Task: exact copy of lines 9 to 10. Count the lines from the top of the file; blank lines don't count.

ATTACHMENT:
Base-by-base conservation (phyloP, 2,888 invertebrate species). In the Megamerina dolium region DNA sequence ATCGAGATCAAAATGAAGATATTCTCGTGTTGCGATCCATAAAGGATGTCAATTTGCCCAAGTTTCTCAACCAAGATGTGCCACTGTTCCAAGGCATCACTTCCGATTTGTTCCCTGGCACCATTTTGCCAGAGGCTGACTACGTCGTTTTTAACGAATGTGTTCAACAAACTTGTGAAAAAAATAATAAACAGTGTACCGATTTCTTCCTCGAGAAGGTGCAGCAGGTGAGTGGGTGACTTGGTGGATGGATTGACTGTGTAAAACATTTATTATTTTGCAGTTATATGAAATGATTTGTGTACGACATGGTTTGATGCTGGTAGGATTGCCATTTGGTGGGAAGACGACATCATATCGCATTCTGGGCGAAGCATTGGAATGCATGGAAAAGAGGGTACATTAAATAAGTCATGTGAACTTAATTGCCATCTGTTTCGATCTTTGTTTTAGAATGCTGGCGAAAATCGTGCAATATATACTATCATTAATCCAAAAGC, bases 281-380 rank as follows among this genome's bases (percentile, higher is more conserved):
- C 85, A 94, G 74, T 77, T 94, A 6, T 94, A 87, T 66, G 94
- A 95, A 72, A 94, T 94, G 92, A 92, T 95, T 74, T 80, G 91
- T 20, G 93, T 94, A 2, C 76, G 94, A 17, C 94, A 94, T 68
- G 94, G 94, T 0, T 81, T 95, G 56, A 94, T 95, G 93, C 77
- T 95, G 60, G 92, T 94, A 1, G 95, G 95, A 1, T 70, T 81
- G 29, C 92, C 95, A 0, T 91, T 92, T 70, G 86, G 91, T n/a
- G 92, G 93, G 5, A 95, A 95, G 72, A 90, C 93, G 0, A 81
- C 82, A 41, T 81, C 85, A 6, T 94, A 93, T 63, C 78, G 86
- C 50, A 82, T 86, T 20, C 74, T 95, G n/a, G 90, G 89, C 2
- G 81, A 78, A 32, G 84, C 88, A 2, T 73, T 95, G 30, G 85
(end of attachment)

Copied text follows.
- C 82, A 41, T 81, C 85, A 6, T 94, A 93, T 63, C 78, G 86
- C 50, A 82, T 86, T 20, C 74, T 95, G n/a, G 90, G 89, C 2